How have these other advanced countries achieved a faster pace in this technology diffussion? The answer is not far to seek. A political mandate on the government machinary to make available services to its citizens on a time bound manner seems to have been the trigger. How has the US achieved this? By a legislation in the form of "E-government Act of 2002". But our Czars dismiss this as unnecessary even with out studying this act.
What is understandable is that there can not be undue motivation on the part of the bureaucracy to demand a legislation that would mandate them to deliver the services on a time bound manner as a consequence of a legal framework. Once that is in place, then those who fail to deliver these services to citizens through the cyberspace on a time bound program may be breaking the law. Breaking the law may invite harsh penalties. But we dont want penalties, we only want incentives as the distinquished panel came to the conclusion.
If incentives dont achieve the results, should we not consider other alternatives? That is exactly what the US has done by bringing out "e-government Act of 2002".
Is "IT Act of 2000" achieving this purpose? The answer is a defnite NO. Essentially IT Act of of 2000 does exactly 4 things:

  1. Legalise the digitatl signature and recognise the validity of electronic document for evidence and other legal purposes.
  2. Create a Super Czar Certifying Authority in the nature of Controller of Certifying Authorities and vest vast powers in this Authority. (How come USA does not have a similar authority and yet they have progressed in digital signature itself? That is a question that will require a dedicated article for the subject alone)
  3. Define computer crime and punishment and set up legal infrastructure in the form of Adjudication and Cyber Regulation Appellate Tribunal to deal with this.
  4. Amendments to various statutes to include electronic records.
Obviously, the IT Act 2000 does nothing more than the 4 things stated above. Before we reject the debate on the need for an "Indian e-government Act", the least the respected panelists and delegates are expected to do is to read the corresponding act passed by USA. A collection of delegates consisting mostly the government bureaucracy dismissing it with out even reading this is the most bizzarre act. Actually, it is not that bizzarre. Which bureaucrat would like to have the threat of violating a statue and consequent punishment behind their backs when they can get away with all initiatives limited to few champions and their self-motivated actions ?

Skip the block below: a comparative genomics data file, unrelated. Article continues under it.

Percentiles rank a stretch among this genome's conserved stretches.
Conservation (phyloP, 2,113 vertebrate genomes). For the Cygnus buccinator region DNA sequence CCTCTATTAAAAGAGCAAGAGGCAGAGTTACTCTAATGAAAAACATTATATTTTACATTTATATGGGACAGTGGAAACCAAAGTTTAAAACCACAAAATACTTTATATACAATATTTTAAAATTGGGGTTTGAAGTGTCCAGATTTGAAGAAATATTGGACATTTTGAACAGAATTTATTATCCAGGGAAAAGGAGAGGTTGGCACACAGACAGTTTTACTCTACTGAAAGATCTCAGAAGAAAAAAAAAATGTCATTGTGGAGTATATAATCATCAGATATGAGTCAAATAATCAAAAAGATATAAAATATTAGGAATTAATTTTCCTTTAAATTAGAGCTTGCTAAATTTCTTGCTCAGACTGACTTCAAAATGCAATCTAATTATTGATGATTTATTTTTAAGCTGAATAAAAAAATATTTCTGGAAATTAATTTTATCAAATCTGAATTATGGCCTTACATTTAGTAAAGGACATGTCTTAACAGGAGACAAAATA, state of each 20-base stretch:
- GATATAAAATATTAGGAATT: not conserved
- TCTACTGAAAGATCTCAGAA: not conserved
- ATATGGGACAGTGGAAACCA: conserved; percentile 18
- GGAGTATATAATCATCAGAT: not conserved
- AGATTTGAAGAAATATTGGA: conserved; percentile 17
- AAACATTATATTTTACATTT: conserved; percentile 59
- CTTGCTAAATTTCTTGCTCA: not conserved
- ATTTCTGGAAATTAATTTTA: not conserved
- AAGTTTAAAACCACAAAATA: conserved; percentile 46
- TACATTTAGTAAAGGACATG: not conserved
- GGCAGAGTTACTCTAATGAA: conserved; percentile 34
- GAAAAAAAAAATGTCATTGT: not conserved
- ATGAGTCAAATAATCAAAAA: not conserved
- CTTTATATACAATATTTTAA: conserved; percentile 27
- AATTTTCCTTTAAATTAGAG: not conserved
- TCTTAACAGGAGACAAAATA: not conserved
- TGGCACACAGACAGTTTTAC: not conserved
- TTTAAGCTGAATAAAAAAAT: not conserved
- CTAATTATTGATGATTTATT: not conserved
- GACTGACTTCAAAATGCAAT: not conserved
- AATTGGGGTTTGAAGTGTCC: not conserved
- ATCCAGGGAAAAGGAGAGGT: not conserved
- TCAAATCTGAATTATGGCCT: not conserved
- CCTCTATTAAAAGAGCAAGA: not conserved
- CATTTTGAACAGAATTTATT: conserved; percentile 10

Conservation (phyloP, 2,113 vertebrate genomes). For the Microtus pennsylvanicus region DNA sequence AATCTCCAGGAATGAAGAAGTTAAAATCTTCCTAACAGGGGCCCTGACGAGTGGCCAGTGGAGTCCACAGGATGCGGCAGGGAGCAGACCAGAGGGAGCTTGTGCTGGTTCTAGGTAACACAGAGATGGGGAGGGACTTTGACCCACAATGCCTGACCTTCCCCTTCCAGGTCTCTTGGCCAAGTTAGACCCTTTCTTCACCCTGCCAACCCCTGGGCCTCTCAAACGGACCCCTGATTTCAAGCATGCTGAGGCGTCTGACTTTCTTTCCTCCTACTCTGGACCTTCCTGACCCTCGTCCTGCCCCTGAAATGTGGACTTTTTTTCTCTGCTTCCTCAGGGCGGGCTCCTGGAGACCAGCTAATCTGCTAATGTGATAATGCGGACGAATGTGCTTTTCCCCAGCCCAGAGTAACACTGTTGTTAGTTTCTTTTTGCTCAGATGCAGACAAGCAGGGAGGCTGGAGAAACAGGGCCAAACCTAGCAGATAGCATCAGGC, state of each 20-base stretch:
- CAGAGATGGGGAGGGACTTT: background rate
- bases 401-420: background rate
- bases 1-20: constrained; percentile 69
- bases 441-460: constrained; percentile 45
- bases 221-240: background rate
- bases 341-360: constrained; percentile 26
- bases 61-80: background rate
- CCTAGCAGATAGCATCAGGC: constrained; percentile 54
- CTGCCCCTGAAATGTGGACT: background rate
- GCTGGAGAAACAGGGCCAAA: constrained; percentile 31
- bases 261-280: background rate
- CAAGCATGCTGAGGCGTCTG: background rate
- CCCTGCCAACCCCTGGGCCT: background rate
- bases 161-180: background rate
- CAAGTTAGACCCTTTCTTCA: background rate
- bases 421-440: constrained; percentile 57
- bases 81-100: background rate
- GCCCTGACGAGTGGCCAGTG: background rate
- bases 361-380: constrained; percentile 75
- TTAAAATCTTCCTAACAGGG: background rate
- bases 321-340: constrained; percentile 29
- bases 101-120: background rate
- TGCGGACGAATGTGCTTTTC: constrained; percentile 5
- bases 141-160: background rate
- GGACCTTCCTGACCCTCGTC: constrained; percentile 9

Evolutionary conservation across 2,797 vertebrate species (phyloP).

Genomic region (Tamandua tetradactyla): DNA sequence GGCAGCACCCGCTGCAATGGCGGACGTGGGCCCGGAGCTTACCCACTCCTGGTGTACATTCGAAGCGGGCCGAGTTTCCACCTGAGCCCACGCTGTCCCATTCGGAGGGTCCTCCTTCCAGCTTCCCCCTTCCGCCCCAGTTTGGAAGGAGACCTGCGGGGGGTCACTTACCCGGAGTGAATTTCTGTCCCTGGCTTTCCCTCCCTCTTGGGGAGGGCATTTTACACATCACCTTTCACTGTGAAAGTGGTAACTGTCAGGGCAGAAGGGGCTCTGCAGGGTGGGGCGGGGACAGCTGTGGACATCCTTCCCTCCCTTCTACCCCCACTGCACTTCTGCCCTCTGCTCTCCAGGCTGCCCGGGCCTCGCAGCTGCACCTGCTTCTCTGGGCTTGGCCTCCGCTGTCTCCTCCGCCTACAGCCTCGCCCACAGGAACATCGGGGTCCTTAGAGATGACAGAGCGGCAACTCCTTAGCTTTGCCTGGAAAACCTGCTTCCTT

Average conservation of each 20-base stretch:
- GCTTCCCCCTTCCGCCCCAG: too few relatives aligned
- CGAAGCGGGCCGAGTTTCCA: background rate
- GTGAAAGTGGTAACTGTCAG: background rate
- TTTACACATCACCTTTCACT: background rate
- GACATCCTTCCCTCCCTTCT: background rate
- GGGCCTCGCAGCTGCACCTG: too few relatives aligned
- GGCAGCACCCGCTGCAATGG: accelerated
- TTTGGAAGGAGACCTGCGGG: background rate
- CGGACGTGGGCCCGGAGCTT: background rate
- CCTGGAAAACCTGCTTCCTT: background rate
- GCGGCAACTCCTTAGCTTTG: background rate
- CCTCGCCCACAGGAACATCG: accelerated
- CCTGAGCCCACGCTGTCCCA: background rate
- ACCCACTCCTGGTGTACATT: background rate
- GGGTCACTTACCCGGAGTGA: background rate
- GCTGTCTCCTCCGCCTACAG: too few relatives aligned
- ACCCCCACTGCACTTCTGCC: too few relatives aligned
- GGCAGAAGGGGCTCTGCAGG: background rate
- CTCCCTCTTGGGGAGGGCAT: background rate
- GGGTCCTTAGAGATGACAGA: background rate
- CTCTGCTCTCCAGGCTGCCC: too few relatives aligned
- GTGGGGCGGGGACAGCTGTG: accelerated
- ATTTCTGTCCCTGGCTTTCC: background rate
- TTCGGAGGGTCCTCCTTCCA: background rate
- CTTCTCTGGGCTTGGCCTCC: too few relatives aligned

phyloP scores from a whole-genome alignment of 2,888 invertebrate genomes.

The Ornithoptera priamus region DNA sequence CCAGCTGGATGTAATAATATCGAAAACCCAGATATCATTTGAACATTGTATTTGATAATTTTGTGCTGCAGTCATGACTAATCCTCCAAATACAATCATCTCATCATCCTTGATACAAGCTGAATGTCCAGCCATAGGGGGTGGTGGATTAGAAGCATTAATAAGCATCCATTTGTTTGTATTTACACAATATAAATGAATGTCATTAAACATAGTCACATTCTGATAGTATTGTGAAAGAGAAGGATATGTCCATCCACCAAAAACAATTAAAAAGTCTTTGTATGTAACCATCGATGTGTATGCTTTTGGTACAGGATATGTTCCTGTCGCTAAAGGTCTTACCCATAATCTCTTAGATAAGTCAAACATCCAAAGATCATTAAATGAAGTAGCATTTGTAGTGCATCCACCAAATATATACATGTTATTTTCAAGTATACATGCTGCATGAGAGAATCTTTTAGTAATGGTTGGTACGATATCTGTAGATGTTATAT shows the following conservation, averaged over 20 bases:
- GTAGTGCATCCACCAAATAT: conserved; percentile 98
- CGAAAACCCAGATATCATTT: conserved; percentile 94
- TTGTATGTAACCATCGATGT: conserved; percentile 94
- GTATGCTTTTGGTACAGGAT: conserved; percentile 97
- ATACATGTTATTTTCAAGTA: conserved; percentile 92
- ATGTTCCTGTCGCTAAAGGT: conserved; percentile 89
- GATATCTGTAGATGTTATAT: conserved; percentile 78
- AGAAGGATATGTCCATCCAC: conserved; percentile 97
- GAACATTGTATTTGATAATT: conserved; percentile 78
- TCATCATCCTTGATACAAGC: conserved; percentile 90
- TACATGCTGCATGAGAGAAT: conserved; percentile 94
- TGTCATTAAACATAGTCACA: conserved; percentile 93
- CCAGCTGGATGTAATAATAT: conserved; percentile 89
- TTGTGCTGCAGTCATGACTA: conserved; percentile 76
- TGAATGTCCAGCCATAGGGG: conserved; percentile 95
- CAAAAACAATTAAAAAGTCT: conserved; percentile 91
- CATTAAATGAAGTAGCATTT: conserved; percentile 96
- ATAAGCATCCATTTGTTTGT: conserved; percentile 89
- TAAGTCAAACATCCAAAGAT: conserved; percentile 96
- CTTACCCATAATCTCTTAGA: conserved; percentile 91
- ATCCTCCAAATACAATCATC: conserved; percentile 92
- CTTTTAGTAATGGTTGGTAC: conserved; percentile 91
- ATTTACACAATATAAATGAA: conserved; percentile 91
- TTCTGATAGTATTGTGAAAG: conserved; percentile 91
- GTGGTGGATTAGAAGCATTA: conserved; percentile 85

Another possible reason for inadequate appreciation is the confusion in the minds of many about the e-government itself. Many mistake this with introduction of IT with in the Government Departments. If e-government meant this, obviously, this is an internal matter of these Departments. Now, e-government necessarily means delivery of government services to the citizen and organisations and businesses. When this is appreciated, then the issue takes a whole new dimension. The wishes of the people to have it done on an urgent basis becomes a political decison and the tuning the governmental machinary to do this becomes a political mandate. The issue is no more introduction of IT for internal efficiency of these departments and no more an internal matter to be left to the bureaucracy to achieve it at their pace. There lies the true urgency and the peoples' mandate for e-government.


This is one area which was glossed over but not clearly spelt out. Unless the challenges are clearly spelt out, program implementation will falter as these challenges are not taken into account in their implementation plans. Some of the challenges are:
  1. Significant Process Reengineering of the government. Adopting technology as some sort of a panacea for good democratic governance, accountability, responsiveness and transparency ( and hence elimination of curruption) seems to be the hope and expectations from technology. This seems to be flawed, to say the least. This can not be done by just throwing money at technology, what is needed is a thorough process reengineering. And this can be done by the Government staff with out needing resources for system implementation which should largely come from the industry(more of the latter a little later)